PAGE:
It's about breaking the stereotypes

I live and do things the way I want and feel, not as I'm told. This life philosophy is reflected in my chocolate— for instance, I create chocolate bonbons with savoury flavours like miso caramel, crispy onion, and barbecue spices. I am intrigued by seemingly weird combinations like wasabi, tuna, and pistachio.

Carambole bonbon Wabi-Sabi that contains wasabi, roasted rice, seaweed, tuna, Iranian pistachios, Chunco 65% Original beans chocolate

A bonbon I named "Wabi-Sabi" contains exactly this combination of flavours and it has earned a gold medal from the Chocolate Academy in 2021.

I love challenging stereotypes, even if it's just for five minutes—it's totally worth it.

My specialty in bonbon production is individuality. Few know that cocoa beans are akin to grapes—the taste can vary from season to season, even within one plantation! And you need to establish a stable flavour for the bonbon with such a variable taste, so you constantly engage your analytical mind and tweak the recipe. Mass production can't achieve this; it's only possible with small batches. However, chocolate makers in the craft chocolate industry embrace small quantities without fear; there's even a term for it—a microbatch.

Choose the top-notch ingredients

Yet, most chocolate bonbons are still made from mass-market ingredients. Therefore my decision to make bonbons from craft ingredients goes against the well-established norm. As a rule, no one makes bonbons this way, primarily because it's expensive and not profitable with modest volumes. Producing small volumes was my conscious decision—I didn't want and still don't want to inflate production capacity. To find the right ingredient, I meticulously search for suitable makers worldwide. For my bonbons, I need a lot of chocolate and couvertures—I don't make them myself; I source them from other craft producers:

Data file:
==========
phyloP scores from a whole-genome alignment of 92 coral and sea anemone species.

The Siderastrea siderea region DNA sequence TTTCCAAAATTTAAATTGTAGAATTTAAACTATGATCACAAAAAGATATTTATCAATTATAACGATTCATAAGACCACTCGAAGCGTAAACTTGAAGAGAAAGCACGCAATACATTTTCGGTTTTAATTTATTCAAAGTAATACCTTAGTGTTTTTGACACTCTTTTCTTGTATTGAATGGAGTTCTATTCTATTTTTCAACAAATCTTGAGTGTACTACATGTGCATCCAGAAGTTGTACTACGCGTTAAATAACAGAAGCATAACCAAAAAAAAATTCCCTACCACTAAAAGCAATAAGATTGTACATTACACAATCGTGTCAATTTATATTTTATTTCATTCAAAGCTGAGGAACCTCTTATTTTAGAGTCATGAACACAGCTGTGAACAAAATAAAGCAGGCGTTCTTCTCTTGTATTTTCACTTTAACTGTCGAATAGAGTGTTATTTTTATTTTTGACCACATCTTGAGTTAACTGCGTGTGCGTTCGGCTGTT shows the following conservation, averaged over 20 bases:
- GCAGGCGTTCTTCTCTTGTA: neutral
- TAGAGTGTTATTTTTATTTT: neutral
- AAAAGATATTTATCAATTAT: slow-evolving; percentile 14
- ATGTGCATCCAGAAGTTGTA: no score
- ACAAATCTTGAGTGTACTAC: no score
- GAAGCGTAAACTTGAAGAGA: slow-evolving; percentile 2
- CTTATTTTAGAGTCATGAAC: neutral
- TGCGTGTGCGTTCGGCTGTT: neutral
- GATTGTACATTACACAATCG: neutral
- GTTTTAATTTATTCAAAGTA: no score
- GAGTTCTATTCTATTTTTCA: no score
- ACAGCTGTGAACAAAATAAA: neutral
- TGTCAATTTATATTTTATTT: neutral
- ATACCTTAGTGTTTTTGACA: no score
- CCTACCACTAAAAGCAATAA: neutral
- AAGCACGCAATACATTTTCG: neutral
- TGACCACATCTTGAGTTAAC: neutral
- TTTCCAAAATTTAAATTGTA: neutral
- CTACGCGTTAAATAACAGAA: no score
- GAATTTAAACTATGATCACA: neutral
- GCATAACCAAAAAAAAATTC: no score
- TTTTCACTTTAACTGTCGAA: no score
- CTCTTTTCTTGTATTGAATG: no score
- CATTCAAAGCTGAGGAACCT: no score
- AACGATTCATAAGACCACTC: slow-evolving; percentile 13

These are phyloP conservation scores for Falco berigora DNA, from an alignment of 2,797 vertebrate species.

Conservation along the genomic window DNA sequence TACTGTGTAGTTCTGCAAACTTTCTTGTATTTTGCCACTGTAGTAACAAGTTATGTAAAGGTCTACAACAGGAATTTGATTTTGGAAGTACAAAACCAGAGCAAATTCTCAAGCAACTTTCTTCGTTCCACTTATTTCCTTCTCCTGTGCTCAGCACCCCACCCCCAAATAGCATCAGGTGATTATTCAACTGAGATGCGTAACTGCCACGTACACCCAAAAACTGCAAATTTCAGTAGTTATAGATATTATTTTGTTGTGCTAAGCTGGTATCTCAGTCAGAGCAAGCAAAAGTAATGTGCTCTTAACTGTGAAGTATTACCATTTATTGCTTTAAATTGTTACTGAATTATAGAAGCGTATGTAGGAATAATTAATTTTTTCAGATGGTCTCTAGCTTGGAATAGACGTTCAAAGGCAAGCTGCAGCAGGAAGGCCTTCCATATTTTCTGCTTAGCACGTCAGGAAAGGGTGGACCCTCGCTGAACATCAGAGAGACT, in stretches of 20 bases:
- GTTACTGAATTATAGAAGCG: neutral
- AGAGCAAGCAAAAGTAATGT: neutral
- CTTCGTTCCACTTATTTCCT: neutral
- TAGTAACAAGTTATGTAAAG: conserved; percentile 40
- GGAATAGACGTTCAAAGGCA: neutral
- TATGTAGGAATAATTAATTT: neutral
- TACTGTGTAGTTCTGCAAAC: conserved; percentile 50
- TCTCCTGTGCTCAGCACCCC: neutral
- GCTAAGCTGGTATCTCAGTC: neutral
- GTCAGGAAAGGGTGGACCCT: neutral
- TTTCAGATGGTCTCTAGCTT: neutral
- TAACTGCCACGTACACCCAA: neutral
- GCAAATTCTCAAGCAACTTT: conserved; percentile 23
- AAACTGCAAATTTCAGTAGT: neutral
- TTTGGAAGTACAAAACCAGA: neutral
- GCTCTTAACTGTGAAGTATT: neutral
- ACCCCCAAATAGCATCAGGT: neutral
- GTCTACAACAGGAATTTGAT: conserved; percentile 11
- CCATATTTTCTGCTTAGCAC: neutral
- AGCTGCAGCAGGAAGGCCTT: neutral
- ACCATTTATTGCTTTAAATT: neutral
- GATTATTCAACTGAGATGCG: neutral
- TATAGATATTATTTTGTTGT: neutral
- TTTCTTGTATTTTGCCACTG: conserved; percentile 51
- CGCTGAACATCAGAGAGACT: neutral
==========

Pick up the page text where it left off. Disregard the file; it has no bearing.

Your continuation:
• Krak Chocolate, an outstanding brand from the Netherlands, is my irreplaceable partner. Over the years, Krak has won numerous award from the Academy of Chocolate in London for its single-origin chocolate.

  • Solkiki is the UK's first bean-to-bar chocolatemaker. Its approach is in producing micro-batches of organic chocolate from bean-to-bar and not using advertising, but relying on the word-of-mouth.

  • Biehler Schokoladen is another excellent bean-to-bar chocolatemaker I collaborate with, this time from Germany. The brand uses the finest cocoa beans from South and Central America. The cocoa is grown on small plantations that are managed by the farmers themselves.

  • Original Beans is another bean-to-bar brand from the Netherlands— its chocolate ranked as the world's no.1 most sustainable chocolate in 2023.

  • The Chocolate Tree is an award-winning bean-to-bar chocolate brand from Scotland. The brand is committed to purchase organic cocoa sourced from small farms in South and Central America.